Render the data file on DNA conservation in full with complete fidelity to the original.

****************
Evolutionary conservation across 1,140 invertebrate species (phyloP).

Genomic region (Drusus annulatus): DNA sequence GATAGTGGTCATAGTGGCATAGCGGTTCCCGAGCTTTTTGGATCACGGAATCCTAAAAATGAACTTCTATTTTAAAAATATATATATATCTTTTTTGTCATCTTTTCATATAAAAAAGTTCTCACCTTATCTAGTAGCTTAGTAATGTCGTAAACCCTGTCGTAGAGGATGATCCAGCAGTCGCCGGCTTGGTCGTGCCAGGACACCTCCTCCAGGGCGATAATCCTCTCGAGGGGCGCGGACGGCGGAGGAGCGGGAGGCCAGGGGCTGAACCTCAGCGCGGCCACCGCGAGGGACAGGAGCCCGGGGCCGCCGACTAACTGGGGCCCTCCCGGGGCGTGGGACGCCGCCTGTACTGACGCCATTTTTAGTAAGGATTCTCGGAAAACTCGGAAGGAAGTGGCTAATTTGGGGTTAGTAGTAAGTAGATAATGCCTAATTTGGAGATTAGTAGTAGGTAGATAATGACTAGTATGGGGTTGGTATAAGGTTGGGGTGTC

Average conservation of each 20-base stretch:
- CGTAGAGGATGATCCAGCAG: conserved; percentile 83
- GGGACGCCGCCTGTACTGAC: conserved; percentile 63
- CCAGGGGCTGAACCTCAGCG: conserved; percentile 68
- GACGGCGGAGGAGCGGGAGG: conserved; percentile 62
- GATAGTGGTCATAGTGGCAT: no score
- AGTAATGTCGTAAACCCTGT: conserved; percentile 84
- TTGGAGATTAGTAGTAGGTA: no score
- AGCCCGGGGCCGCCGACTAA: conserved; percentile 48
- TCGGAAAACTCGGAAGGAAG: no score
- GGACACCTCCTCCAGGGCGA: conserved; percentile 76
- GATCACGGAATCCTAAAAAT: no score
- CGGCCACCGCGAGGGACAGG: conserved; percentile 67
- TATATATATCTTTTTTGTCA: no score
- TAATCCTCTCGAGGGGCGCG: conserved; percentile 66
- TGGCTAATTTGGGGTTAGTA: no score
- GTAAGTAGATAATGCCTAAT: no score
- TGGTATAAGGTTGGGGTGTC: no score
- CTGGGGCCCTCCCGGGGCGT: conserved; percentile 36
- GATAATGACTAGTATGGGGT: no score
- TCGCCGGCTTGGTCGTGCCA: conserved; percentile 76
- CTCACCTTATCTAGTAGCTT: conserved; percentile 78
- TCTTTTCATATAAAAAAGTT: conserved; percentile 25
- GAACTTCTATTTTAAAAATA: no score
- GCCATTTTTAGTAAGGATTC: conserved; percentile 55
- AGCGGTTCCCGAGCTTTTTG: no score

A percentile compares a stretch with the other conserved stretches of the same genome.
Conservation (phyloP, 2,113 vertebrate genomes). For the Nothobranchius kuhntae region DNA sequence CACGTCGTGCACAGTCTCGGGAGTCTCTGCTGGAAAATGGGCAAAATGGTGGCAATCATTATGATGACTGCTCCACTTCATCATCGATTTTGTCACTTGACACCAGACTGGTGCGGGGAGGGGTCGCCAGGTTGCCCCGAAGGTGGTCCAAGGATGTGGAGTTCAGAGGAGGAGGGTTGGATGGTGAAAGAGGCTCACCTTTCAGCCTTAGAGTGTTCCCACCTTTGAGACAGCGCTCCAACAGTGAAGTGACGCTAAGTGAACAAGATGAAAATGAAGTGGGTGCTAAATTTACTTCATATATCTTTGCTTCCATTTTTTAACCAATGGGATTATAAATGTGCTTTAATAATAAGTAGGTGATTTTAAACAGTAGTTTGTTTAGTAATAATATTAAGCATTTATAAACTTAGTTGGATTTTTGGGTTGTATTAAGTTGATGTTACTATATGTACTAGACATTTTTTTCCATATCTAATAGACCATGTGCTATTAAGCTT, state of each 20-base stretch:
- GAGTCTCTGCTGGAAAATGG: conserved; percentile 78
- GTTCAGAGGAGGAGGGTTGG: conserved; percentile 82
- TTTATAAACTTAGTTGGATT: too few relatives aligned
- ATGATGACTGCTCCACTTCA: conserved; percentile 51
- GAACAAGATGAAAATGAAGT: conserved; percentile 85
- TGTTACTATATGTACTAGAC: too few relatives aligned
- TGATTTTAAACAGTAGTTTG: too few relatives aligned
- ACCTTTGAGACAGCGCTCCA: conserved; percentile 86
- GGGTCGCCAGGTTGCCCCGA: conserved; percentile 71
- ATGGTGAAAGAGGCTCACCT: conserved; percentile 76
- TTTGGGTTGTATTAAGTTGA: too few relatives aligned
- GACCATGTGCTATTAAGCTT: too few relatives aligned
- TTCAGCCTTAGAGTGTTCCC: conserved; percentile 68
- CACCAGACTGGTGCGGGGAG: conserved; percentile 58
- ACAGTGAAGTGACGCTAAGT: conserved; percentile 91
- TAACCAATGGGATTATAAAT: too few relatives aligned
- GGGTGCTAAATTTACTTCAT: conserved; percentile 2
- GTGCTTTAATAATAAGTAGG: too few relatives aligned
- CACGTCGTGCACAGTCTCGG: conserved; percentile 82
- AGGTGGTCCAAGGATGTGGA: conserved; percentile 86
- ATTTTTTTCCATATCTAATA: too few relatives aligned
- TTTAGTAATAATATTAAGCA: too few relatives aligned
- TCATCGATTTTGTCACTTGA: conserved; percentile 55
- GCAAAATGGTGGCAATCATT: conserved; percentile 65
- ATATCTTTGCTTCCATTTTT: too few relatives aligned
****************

Evolutionary conservation across 1,140 invertebrate species (phyloP).

Genomic region (Drusus annulatus): DNA sequence GATAGTGGTCATAGTGGCATAGCGGTTCCCGAGCTTTTTGGATCACGGAATCCTAAAAATGAACTTCTATTTTAAAAATATATATATATCTTTTTTGTCATCTTTTCATATAAAAAAGTTCTCACCTTATCTAGTAGCTTAGTAATGTCGTAAACCCTGTCGTAGAGGATGATCCAGCAGTCGCCGGCTTGGTCGTGCCAGGACACCTCCTCCAGGGCGATAATCCTCTCGAGGGGCGCGGACGGCGGAGGAGCGGGAGGCCAGGGGCTGAACCTCAGCGCGGCCACCGCGAGGGACAGGAGCCCGGGGCCGCCGACTAACTGGGGCCCTCCCGGGGCGTGGGACGCCGCCTGTACTGACGCCATTTTTAGTAAGGATTCTCGGAAAACTCGGAAGGAAGTGGCTAATTTGGGGTTAGTAGTAAGTAGATAATGCCTAATTTGGAGATTAGTAGTAGGTAGATAATGACTAGTATGGGGTTGGTATAAGGTTGGGGTGTC

Average conservation of each 20-base stretch:
- CGTAGAGGATGATCCAGCAG: conserved; percentile 83
- GGGACGCCGCCTGTACTGAC: conserved; percentile 63
- CCAGGGGCTGAACCTCAGCG: conserved; percentile 68
- GACGGCGGAGGAGCGGGAGG: conserved; percentile 62
- GATAGTGGTCATAGTGGCAT: no score
- AGTAATGTCGTAAACCCTGT: conserved; percentile 84
- TTGGAGATTAGTAGTAGGTA: no score
- AGCCCGGGGCCGCCGACTAA: conserved; percentile 48
- TCGGAAAACTCGGAAGGAAG: no score
- GGACACCTCCTCCAGGGCGA: conserved; percentile 76
- GATCACGGAATCCTAAAAAT: no score
- CGGCCACCGCGAGGGACAGG: conserved; percentile 67
- TATATATATCTTTTTTGTCA: no score
- TAATCCTCTCGAGGGGCGCG: conserved; percentile 66
- TGGCTAATTTGGGGTTAGTA: no score
- GTAAGTAGATAATGCCTAAT: no score
- TGGTATAAGGTTGGGGTGTC: no score
- CTGGGGCCCTCCCGGGGCGT: conserved; percentile 36
- GATAATGACTAGTATGGGGT: no score
- TCGCCGGCTTGGTCGTGCCA: conserved; percentile 76
- CTCACCTTATCTAGTAGCTT: conserved; percentile 78
- TCTTTTCATATAAAAAAGTT: conserved; percentile 25
- GAACTTCTATTTTAAAAATA: no score
- GCCATTTTTAGTAAGGATTC: conserved; percentile 55
- AGCGGTTCCCGAGCTTTTTG: no score

A percentile compares a stretch with the other conserved stretches of the same genome.
Conservation (phyloP, 2,113 vertebrate genomes). For the Nothobranchius kuhntae region DNA sequence CACGTCGTGCACAGTCTCGGGAGTCTCTGCTGGAAAATGGGCAAAATGGTGGCAATCATTATGATGACTGCTCCACTTCATCATCGATTTTGTCACTTGACACCAGACTGGTGCGGGGAGGGGTCGCCAGGTTGCCCCGAAGGTGGTCCAAGGATGTGGAGTTCAGAGGAGGAGGGTTGGATGGTGAAAGAGGCTCACCTTTCAGCCTTAGAGTGTTCCCACCTTTGAGACAGCGCTCCAACAGTGAAGTGACGCTAAGTGAACAAGATGAAAATGAAGTGGGTGCTAAATTTACTTCATATATCTTTGCTTCCATTTTTTAACCAATGGGATTATAAATGTGCTTTAATAATAAGTAGGTGATTTTAAACAGTAGTTTGTTTAGTAATAATATTAAGCATTTATAAACTTAGTTGGATTTTTGGGTTGTATTAAGTTGATGTTACTATATGTACTAGACATTTTTTTCCATATCTAATAGACCATGTGCTATTAAGCTT, state of each 20-base stretch:
- GAGTCTCTGCTGGAAAATGG: conserved; percentile 78
- GTTCAGAGGAGGAGGGTTGG: conserved; percentile 82
- TTTATAAACTTAGTTGGATT: too few relatives aligned
- ATGATGACTGCTCCACTTCA: conserved; percentile 51
- GAACAAGATGAAAATGAAGT: conserved; percentile 85
- TGTTACTATATGTACTAGAC: too few relatives aligned
- TGATTTTAAACAGTAGTTTG: too few relatives aligned
- ACCTTTGAGACAGCGCTCCA: conserved; percentile 86
- GGGTCGCCAGGTTGCCCCGA: conserved; percentile 71
- ATGGTGAAAGAGGCTCACCT: conserved; percentile 76
- TTTGGGTTGTATTAAGTTGA: too few relatives aligned
- GACCATGTGCTATTAAGCTT: too few relatives aligned
- TTCAGCCTTAGAGTGTTCCC: conserved; percentile 68
- CACCAGACTGGTGCGGGGAG: conserved; percentile 58
- ACAGTGAAGTGACGCTAAGT: conserved; percentile 91
- TAACCAATGGGATTATAAAT: too few relatives aligned
- GGGTGCTAAATTTACTTCAT: conserved; percentile 2
- GTGCTTTAATAATAAGTAGG: too few relatives aligned
- CACGTCGTGCACAGTCTCGG: conserved; percentile 82
- AGGTGGTCCAAGGATGTGGA: conserved; percentile 86
- ATTTTTTTCCATATCTAATA: too few relatives aligned
- TTTAGTAATAATATTAAGCA: too few relatives aligned
- TCATCGATTTTGTCACTTGA: conserved; percentile 55
- GCAAAATGGTGGCAATCATT: conserved; percentile 65
- ATATCTTTGCTTCCATTTTT: too few relatives aligned